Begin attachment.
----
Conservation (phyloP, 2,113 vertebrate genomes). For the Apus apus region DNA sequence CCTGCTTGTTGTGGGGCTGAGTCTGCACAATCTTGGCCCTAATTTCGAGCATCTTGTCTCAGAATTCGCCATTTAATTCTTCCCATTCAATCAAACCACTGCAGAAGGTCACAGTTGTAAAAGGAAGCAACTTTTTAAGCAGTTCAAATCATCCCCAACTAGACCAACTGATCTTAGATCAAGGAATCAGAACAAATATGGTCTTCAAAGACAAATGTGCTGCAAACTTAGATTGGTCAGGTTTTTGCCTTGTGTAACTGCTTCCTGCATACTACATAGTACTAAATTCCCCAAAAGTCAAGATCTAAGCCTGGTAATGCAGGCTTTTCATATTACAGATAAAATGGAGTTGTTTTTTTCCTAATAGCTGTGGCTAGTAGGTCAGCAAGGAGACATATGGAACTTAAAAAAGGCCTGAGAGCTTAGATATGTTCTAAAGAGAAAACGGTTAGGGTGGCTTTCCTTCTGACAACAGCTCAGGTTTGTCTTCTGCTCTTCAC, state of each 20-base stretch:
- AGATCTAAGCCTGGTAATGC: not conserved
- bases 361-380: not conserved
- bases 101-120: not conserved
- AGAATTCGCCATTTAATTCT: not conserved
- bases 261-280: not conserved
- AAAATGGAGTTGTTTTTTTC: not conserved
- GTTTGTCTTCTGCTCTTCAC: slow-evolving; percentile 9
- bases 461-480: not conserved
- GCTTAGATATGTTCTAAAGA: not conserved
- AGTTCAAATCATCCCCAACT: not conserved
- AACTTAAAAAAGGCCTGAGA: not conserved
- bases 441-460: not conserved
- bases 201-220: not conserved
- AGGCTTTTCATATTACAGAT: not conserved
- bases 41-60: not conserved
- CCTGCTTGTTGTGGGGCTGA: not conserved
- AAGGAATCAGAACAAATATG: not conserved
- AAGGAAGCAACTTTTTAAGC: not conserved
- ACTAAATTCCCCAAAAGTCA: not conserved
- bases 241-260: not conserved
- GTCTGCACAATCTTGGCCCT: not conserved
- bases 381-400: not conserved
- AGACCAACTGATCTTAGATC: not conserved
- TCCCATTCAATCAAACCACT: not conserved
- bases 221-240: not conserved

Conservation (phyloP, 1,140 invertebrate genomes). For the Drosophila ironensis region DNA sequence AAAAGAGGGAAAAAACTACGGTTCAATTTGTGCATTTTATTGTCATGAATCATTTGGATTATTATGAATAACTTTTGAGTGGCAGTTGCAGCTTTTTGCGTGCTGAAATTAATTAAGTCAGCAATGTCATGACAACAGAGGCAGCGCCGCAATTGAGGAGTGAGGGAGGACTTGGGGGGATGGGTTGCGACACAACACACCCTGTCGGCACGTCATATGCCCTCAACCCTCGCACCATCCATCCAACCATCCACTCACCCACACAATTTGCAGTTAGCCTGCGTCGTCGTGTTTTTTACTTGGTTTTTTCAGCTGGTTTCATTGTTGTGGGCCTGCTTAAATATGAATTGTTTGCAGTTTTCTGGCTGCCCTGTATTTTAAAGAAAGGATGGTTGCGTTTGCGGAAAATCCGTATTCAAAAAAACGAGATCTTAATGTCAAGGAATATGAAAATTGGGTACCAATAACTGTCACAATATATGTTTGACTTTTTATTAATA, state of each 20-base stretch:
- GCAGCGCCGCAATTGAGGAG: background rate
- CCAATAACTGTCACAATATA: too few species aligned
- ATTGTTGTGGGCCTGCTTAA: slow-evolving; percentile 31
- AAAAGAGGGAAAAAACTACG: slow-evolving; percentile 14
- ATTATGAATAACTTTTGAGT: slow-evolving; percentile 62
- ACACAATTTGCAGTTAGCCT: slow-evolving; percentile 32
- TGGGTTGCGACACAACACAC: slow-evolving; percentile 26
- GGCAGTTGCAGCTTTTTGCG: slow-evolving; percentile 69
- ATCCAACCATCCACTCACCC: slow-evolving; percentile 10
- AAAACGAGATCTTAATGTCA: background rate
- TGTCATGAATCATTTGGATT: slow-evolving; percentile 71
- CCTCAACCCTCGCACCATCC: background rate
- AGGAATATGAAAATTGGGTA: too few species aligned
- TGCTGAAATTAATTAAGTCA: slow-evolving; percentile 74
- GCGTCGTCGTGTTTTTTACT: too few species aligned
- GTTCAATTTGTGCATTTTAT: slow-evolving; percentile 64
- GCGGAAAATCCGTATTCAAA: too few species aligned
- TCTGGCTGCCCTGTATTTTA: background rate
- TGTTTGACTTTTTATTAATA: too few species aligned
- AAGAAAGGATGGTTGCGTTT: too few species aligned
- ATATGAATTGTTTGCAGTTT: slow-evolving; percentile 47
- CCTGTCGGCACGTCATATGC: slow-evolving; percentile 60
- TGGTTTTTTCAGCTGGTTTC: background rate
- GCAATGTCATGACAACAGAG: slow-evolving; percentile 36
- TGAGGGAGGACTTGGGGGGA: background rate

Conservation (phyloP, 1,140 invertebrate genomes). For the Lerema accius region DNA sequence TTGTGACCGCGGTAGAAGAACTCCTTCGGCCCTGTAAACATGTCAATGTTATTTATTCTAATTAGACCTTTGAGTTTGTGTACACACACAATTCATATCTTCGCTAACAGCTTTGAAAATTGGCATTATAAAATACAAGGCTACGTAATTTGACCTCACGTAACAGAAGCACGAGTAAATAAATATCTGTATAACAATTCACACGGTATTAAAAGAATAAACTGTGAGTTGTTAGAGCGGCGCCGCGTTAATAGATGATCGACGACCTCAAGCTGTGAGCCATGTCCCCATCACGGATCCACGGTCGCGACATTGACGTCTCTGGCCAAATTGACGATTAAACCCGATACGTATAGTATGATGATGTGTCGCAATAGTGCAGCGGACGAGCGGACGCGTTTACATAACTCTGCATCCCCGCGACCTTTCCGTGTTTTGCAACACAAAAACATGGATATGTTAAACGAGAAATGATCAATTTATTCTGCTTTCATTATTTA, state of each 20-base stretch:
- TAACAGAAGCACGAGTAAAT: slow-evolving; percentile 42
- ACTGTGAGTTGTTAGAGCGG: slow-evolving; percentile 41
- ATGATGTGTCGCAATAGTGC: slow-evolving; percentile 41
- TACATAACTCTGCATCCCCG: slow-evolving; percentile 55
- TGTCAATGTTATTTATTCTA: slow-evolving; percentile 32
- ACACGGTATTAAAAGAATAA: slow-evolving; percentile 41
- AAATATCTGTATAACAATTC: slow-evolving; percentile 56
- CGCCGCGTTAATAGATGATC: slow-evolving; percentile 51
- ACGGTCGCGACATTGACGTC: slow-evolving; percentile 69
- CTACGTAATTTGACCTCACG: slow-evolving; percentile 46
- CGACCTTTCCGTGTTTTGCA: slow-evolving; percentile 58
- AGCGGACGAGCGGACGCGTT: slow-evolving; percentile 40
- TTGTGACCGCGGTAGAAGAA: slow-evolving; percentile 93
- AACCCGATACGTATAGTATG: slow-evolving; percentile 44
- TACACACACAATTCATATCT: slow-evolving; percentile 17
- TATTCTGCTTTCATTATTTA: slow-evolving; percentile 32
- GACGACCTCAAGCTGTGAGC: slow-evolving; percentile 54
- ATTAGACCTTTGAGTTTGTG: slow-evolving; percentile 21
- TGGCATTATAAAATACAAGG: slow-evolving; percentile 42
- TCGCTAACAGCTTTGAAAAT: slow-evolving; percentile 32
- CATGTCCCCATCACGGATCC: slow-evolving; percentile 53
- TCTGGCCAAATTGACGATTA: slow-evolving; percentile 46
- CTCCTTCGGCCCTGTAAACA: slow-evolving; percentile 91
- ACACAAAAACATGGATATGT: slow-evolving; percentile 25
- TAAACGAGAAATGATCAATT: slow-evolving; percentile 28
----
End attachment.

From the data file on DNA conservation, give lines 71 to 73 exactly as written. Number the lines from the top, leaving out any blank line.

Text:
- ATTAGACCTTTGAGTTTGTG: slow-evolving; percentile 21
- TGGCATTATAAAATACAAGG: slow-evolving; percentile 42
- TCGCTAACAGCTTTGAAAAT: slow-evolving; percentile 32